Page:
It’s been a great year for vegetables. The first family has been planting a great vegetable patch in the White House lawns, and now, the fast food industry is gearing up to sell vegetables in school vending machines like they would fast food. As surprising as that is, they really are trying. Their relentless marketing push includes a great advertising campaign that costs over $20 million and tries very hard to reposition baby carrots as the next must-have fashionable snackfood for teenagers. They are even bringing up designer carrots, tomatoes and lettuce raised from heirloom seeds to be auctioned off at Sotheby’s right next to their Picassos and Rembrandts. All of these techniques are aimed at one thing and one thing only – getting America to not do the same thing Jay Leno is so proud of – staying away from vegetables and sticking to meat all the time. America has been trying to sell vegetable nutrition to Americans for two decades with every kind of trick in the book – public health initiatives, clearing the way for all kinds of farmers’ markets, dietary guidelines, salad-in-a-bag product positioning and what have you. They haven’t been successful.
Most people, when they respond to any survey on their vegetable-eating habits, try to bring up their french fry addiction as something they deserve credit for. French fries really don’t countthough. The CDC has found that only a quarter of all Americans have a portion of vegetables or fruits in their daily diets three times a day (and that’s counting a leaf of lettuce in a heart clogging hamburger too). There has been no improvement to that figure in ten years. Students at school cafeterias are ordering less than half the amount of vegetables that they used to.They’re beginning to believe that merely giving people the right kind of advice and making vegetables easy to get to eat isn’t helping. It’s time to find a way to push vegetable nutrition among Americans even more strongly.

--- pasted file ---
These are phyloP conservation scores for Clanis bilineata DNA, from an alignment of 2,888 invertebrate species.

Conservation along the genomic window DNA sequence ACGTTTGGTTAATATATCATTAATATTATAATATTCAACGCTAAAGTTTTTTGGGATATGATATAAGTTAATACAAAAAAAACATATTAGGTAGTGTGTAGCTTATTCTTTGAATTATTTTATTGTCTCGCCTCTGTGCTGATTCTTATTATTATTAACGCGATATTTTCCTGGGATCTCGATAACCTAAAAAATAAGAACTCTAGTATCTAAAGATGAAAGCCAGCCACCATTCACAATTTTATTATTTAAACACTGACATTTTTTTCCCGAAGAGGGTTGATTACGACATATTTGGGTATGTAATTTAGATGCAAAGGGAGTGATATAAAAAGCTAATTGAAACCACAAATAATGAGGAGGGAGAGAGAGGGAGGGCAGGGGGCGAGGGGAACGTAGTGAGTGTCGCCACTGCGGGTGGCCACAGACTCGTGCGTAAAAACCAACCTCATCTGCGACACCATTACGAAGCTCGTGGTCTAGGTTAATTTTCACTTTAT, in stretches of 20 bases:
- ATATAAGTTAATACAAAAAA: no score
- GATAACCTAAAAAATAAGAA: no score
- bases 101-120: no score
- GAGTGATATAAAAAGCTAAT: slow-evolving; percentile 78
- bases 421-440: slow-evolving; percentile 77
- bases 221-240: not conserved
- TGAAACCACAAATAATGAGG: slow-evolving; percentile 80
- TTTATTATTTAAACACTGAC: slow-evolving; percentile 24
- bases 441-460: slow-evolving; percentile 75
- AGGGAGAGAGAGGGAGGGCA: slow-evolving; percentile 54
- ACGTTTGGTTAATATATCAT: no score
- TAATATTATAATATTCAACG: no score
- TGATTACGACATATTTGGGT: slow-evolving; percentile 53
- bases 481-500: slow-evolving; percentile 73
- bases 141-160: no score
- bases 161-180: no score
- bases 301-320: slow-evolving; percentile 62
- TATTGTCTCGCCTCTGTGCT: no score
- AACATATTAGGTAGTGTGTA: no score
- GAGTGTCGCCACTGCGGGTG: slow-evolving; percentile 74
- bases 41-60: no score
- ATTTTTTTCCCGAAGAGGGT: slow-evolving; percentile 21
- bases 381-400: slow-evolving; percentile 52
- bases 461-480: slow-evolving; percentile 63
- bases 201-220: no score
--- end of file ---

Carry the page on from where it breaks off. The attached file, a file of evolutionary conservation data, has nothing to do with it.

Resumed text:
The thing is, without the right cooking techniques, vegetables can taste really bland. And compared with a lot of ready-made stuff you can get on the processed foods shelves, vegetables are more expensive, are more trouble, and they don’t last as long. The health benefits that come from eating vegetables are a long way off too. The way they taste and what they cost are in the here and now. They are even more difficult to put up with for the effort they require. An apple or banana are things you can just put in your handbag. What on earth do you do with a cabbage or tomato?
Still, the industry is trying to hit back. Veggies that are washed, diced and completely ready-to-eat make vendors of those products $3 billion a year. They’ve found that children who have a bit of introduction to the soil tend to be more open to vegetables on their dinner plates than children who don’t. Schools are rolling out gardening programs called the Edible Schoolyard for this too.